are; thus, an S-optimal design is also called a maximum spread
For more information on the different criteria, see
"Optimality Criteria" .
specifies a method of obtaining an initial design for the search
procedure. Valid values of initialization-method are
specifies an initial design chosen by a sequential search. The
design given by INITDESIGN=SEQUENTIAL is the same as the design given by
METHOD=SEQUENTIAL. You can use the INITDESIGN=SEQUENTIAL option with other
values of the METHOD= option to specify a sequential design as the initial
design for various search methods. For details, see
specifies a completely random initial design. The initial design
generated consists of a random selection of observations from the
DATA= data set.
- PARTIAL<(m )>
specifies an initial design using a mixture of RANDOM and SEQUENTIAL methods.
A small number nr of points for the initial design are chosen at random
from the candidates, and the rest of the design points are chosen by a
sequential search. (For a definition of the sequential search,
see "Search Methods" .)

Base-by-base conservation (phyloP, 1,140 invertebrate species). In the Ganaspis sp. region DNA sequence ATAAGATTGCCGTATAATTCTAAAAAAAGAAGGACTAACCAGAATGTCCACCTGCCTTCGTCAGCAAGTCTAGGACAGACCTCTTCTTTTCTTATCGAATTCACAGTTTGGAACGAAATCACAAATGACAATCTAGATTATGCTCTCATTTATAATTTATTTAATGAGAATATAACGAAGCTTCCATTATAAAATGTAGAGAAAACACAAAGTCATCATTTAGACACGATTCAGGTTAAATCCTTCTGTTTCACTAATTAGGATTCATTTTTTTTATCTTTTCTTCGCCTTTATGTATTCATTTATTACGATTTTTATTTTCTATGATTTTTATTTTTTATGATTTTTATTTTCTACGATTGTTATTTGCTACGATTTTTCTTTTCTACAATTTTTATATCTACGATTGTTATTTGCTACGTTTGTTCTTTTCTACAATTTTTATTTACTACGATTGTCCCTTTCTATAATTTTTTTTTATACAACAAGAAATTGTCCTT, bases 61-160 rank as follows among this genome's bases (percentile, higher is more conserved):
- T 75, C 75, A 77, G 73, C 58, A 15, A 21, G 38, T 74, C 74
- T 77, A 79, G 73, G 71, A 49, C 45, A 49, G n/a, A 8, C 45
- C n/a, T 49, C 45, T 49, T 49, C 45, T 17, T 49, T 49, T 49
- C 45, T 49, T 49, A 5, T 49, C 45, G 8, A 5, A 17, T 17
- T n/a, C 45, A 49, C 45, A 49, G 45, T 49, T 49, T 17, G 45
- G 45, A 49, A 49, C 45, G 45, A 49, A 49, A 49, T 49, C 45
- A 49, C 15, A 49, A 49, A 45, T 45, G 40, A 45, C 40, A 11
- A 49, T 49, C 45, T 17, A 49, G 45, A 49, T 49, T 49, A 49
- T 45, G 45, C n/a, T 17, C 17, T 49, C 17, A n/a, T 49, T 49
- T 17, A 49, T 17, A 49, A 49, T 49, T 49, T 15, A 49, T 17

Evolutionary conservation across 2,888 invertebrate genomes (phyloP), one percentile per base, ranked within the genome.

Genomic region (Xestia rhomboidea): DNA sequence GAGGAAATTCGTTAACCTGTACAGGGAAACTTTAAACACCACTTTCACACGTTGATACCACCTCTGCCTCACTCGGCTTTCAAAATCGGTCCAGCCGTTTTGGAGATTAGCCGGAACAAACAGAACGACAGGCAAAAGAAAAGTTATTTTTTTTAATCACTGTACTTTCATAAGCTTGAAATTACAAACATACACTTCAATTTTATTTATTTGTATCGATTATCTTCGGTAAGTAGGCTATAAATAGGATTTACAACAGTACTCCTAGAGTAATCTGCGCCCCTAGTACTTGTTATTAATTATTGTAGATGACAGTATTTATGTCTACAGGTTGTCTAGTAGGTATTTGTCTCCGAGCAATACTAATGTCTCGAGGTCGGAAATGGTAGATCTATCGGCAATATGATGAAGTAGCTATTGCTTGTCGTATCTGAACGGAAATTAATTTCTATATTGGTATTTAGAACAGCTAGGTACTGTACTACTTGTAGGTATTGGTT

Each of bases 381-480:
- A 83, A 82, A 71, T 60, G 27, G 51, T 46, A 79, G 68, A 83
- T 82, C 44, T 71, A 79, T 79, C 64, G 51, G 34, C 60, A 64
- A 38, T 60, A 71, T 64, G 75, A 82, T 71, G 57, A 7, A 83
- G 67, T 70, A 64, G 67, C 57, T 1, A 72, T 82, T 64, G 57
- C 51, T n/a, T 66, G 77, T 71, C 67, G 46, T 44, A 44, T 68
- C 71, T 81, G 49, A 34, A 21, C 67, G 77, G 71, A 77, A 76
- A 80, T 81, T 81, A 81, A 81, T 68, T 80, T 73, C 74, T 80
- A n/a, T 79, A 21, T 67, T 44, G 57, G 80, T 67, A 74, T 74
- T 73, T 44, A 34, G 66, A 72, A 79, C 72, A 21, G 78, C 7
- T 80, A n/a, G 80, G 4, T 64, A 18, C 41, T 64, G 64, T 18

By default, nr is randomly chosen between 0 and half the number
of parameters in the linear model. You can specify the optional integer
m to modify the selection of nr. If m > 0, then nr is randomly
chosen between 0 and m
for each try. If m < 0, then nr=|m| for each try. The maximum value
for |m| is the number of points in the design. Refer to Galil and Kiefer
(1980) for notes on choosing nr.
specifies a data set that holds the initial design. Use this
initialization-method when you have a specific design that you
want to improve or when you want to evaluate an existing design.
For details, see "INITDESIGN= Data Set"
The default initialization method depends on the search procedure
as shown in Table 24.4.
Table 24.4: Default Initialization Methods
Default Initialization Method
If you specify INITDESIGN=SAS-data-set and METHOD=SEQUENTIAL, no
search is performed; the INITDESIGN= data set is taken as the final design.
By specifying these options, you can use the procedure to evaluate an
specifies the number n of searches to make. Because local optima
are common in difficult search problems, it is often a good idea to make
several tries for the optimal design with a random or partially random
method of initialization (see the preceding INITDESIGN= option). By